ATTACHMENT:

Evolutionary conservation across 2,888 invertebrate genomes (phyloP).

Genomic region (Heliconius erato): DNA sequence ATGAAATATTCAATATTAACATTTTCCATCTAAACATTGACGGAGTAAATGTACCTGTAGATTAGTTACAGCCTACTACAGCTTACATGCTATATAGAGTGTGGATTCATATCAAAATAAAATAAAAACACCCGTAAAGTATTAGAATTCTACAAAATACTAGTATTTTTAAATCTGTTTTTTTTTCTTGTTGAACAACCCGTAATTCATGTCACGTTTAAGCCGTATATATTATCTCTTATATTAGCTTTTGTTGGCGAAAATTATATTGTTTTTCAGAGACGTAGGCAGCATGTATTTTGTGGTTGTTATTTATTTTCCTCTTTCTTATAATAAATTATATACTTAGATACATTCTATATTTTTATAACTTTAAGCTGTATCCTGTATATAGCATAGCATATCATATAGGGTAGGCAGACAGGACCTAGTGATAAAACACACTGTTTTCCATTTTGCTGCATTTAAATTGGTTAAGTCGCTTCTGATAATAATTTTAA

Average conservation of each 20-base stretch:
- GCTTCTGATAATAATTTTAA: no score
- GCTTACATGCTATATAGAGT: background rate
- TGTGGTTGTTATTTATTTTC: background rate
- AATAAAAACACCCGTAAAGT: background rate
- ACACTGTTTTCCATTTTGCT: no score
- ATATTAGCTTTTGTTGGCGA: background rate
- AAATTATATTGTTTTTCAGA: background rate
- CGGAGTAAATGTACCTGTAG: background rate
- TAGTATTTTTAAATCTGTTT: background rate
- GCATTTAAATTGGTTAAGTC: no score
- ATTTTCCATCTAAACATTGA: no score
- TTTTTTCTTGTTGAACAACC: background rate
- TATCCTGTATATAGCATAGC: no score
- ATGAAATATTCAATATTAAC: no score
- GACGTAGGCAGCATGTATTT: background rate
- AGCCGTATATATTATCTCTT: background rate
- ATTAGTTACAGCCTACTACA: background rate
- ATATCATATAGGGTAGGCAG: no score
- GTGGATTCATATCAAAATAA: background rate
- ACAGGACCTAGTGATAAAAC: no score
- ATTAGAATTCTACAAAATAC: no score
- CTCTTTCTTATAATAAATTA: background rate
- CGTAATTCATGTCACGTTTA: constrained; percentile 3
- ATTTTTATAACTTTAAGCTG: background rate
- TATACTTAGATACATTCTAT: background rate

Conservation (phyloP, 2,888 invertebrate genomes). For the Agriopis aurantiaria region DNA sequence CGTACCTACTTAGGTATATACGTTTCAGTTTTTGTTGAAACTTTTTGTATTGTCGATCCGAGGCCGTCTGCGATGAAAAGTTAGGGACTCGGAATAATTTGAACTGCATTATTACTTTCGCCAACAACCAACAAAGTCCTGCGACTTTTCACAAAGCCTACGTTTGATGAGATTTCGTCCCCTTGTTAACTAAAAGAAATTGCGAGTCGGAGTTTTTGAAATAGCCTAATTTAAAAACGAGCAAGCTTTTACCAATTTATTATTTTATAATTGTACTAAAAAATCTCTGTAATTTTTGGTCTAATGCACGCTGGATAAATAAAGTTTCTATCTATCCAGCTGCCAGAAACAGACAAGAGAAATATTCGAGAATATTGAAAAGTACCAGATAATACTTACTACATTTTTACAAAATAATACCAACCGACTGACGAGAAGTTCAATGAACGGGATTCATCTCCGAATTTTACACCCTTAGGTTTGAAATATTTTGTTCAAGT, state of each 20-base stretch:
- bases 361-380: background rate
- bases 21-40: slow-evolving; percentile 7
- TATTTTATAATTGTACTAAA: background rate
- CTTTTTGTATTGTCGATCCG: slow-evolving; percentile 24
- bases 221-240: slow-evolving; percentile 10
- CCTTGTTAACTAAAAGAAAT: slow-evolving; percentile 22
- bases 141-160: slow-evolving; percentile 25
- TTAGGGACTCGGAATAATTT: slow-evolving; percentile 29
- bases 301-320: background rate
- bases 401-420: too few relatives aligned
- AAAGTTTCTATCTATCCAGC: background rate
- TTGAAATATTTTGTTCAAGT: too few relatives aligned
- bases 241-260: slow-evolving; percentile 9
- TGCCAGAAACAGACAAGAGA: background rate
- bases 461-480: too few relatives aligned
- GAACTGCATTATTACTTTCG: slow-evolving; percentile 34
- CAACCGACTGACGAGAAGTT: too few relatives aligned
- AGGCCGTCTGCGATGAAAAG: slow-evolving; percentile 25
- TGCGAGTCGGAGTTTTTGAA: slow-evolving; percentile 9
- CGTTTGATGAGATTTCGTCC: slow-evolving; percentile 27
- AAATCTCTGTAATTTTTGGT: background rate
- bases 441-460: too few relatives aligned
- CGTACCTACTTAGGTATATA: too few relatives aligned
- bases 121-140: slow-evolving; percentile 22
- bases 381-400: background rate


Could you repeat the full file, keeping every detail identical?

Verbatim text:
Evolutionary conservation across 2,888 invertebrate genomes (phyloP).

Genomic region (Heliconius erato): DNA sequence ATGAAATATTCAATATTAACATTTTCCATCTAAACATTGACGGAGTAAATGTACCTGTAGATTAGTTACAGCCTACTACAGCTTACATGCTATATAGAGTGTGGATTCATATCAAAATAAAATAAAAACACCCGTAAAGTATTAGAATTCTACAAAATACTAGTATTTTTAAATCTGTTTTTTTTTCTTGTTGAACAACCCGTAATTCATGTCACGTTTAAGCCGTATATATTATCTCTTATATTAGCTTTTGTTGGCGAAAATTATATTGTTTTTCAGAGACGTAGGCAGCATGTATTTTGTGGTTGTTATTTATTTTCCTCTTTCTTATAATAAATTATATACTTAGATACATTCTATATTTTTATAACTTTAAGCTGTATCCTGTATATAGCATAGCATATCATATAGGGTAGGCAGACAGGACCTAGTGATAAAACACACTGTTTTCCATTTTGCTGCATTTAAATTGGTTAAGTCGCTTCTGATAATAATTTTAA

Average conservation of each 20-base stretch:
- GCTTCTGATAATAATTTTAA: no score
- GCTTACATGCTATATAGAGT: background rate
- TGTGGTTGTTATTTATTTTC: background rate
- AATAAAAACACCCGTAAAGT: background rate
- ACACTGTTTTCCATTTTGCT: no score
- ATATTAGCTTTTGTTGGCGA: background rate
- AAATTATATTGTTTTTCAGA: background rate
- CGGAGTAAATGTACCTGTAG: background rate
- TAGTATTTTTAAATCTGTTT: background rate
- GCATTTAAATTGGTTAAGTC: no score
- ATTTTCCATCTAAACATTGA: no score
- TTTTTTCTTGTTGAACAACC: background rate
- TATCCTGTATATAGCATAGC: no score
- ATGAAATATTCAATATTAAC: no score
- GACGTAGGCAGCATGTATTT: background rate
- AGCCGTATATATTATCTCTT: background rate
- ATTAGTTACAGCCTACTACA: background rate
- ATATCATATAGGGTAGGCAG: no score
- GTGGATTCATATCAAAATAA: background rate
- ACAGGACCTAGTGATAAAAC: no score
- ATTAGAATTCTACAAAATAC: no score
- CTCTTTCTTATAATAAATTA: background rate
- CGTAATTCATGTCACGTTTA: constrained; percentile 3
- ATTTTTATAACTTTAAGCTG: background rate
- TATACTTAGATACATTCTAT: background rate

Conservation (phyloP, 2,888 invertebrate genomes). For the Agriopis aurantiaria region DNA sequence CGTACCTACTTAGGTATATACGTTTCAGTTTTTGTTGAAACTTTTTGTATTGTCGATCCGAGGCCGTCTGCGATGAAAAGTTAGGGACTCGGAATAATTTGAACTGCATTATTACTTTCGCCAACAACCAACAAAGTCCTGCGACTTTTCACAAAGCCTACGTTTGATGAGATTTCGTCCCCTTGTTAACTAAAAGAAATTGCGAGTCGGAGTTTTTGAAATAGCCTAATTTAAAAACGAGCAAGCTTTTACCAATTTATTATTTTATAATTGTACTAAAAAATCTCTGTAATTTTTGGTCTAATGCACGCTGGATAAATAAAGTTTCTATCTATCCAGCTGCCAGAAACAGACAAGAGAAATATTCGAGAATATTGAAAAGTACCAGATAATACTTACTACATTTTTACAAAATAATACCAACCGACTGACGAGAAGTTCAATGAACGGGATTCATCTCCGAATTTTACACCCTTAGGTTTGAAATATTTTGTTCAAGT, state of each 20-base stretch:
- bases 361-380: background rate
- bases 21-40: slow-evolving; percentile 7
- TATTTTATAATTGTACTAAA: background rate
- CTTTTTGTATTGTCGATCCG: slow-evolving; percentile 24
- bases 221-240: slow-evolving; percentile 10
- CCTTGTTAACTAAAAGAAAT: slow-evolving; percentile 22
- bases 141-160: slow-evolving; percentile 25
- TTAGGGACTCGGAATAATTT: slow-evolving; percentile 29
- bases 301-320: background rate
- bases 401-420: too few relatives aligned
- AAAGTTTCTATCTATCCAGC: background rate
- TTGAAATATTTTGTTCAAGT: too few relatives aligned
- bases 241-260: slow-evolving; percentile 9
- TGCCAGAAACAGACAAGAGA: background rate
- bases 461-480: too few relatives aligned
- GAACTGCATTATTACTTTCG: slow-evolving; percentile 34
- CAACCGACTGACGAGAAGTT: too few relatives aligned
- AGGCCGTCTGCGATGAAAAG: slow-evolving; percentile 25
- TGCGAGTCGGAGTTTTTGAA: slow-evolving; percentile 9
- CGTTTGATGAGATTTCGTCC: slow-evolving; percentile 27
- AAATCTCTGTAATTTTTGGT: background rate
- bases 441-460: too few relatives aligned
- CGTACCTACTTAGGTATATA: too few relatives aligned
- bases 121-140: slow-evolving; percentile 22
- bases 381-400: background rate